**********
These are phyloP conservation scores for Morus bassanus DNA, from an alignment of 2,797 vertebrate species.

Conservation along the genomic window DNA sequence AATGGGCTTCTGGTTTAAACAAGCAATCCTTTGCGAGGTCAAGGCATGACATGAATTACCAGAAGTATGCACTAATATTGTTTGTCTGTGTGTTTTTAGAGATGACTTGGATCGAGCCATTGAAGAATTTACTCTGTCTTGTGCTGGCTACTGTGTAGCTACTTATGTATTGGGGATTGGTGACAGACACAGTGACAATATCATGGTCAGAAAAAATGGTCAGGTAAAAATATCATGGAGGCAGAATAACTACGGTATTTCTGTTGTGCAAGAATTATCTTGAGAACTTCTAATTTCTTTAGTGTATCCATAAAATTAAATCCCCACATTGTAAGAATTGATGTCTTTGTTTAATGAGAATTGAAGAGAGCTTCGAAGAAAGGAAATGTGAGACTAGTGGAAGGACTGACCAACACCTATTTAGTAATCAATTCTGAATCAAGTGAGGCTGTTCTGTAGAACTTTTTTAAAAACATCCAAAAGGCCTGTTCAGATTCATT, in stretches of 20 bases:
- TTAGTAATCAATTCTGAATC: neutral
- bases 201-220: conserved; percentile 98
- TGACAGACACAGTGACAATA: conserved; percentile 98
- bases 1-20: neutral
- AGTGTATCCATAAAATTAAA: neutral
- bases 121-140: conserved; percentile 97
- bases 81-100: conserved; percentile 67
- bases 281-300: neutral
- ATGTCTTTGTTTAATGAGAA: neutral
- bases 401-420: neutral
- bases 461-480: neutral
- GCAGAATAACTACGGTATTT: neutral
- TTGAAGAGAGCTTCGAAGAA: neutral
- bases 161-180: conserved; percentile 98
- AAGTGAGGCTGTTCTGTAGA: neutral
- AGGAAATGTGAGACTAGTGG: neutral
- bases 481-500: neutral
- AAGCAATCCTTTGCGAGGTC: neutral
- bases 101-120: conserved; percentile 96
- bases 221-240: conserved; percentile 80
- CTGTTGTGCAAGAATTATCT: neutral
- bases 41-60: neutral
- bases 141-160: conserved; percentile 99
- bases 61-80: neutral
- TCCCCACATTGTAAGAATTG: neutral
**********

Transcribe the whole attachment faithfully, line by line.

These are phyloP conservation scores for Morus bassanus DNA, from an alignment of 2,797 vertebrate species.

Conservation along the genomic window DNA sequence AATGGGCTTCTGGTTTAAACAAGCAATCCTTTGCGAGGTCAAGGCATGACATGAATTACCAGAAGTATGCACTAATATTGTTTGTCTGTGTGTTTTTAGAGATGACTTGGATCGAGCCATTGAAGAATTTACTCTGTCTTGTGCTGGCTACTGTGTAGCTACTTATGTATTGGGGATTGGTGACAGACACAGTGACAATATCATGGTCAGAAAAAATGGTCAGGTAAAAATATCATGGAGGCAGAATAACTACGGTATTTCTGTTGTGCAAGAATTATCTTGAGAACTTCTAATTTCTTTAGTGTATCCATAAAATTAAATCCCCACATTGTAAGAATTGATGTCTTTGTTTAATGAGAATTGAAGAGAGCTTCGAAGAAAGGAAATGTGAGACTAGTGGAAGGACTGACCAACACCTATTTAGTAATCAATTCTGAATCAAGTGAGGCTGTTCTGTAGAACTTTTTTAAAAACATCCAAAAGGCCTGTTCAGATTCATT, in stretches of 20 bases:
- TTAGTAATCAATTCTGAATC: neutral
- bases 201-220: conserved; percentile 98
- TGACAGACACAGTGACAATA: conserved; percentile 98
- bases 1-20: neutral
- AGTGTATCCATAAAATTAAA: neutral
- bases 121-140: conserved; percentile 97
- bases 81-100: conserved; percentile 67
- bases 281-300: neutral
- ATGTCTTTGTTTAATGAGAA: neutral
- bases 401-420: neutral
- bases 461-480: neutral
- GCAGAATAACTACGGTATTT: neutral
- TTGAAGAGAGCTTCGAAGAA: neutral
- bases 161-180: conserved; percentile 98
- AAGTGAGGCTGTTCTGTAGA: neutral
- AGGAAATGTGAGACTAGTGG: neutral
- bases 481-500: neutral
- AAGCAATCCTTTGCGAGGTC: neutral
- bases 101-120: conserved; percentile 96
- bases 221-240: conserved; percentile 80
- CTGTTGTGCAAGAATTATCT: neutral
- bases 41-60: neutral
- bases 141-160: conserved; percentile 99
- bases 61-80: neutral
- TCCCCACATTGTAAGAATTG: neutral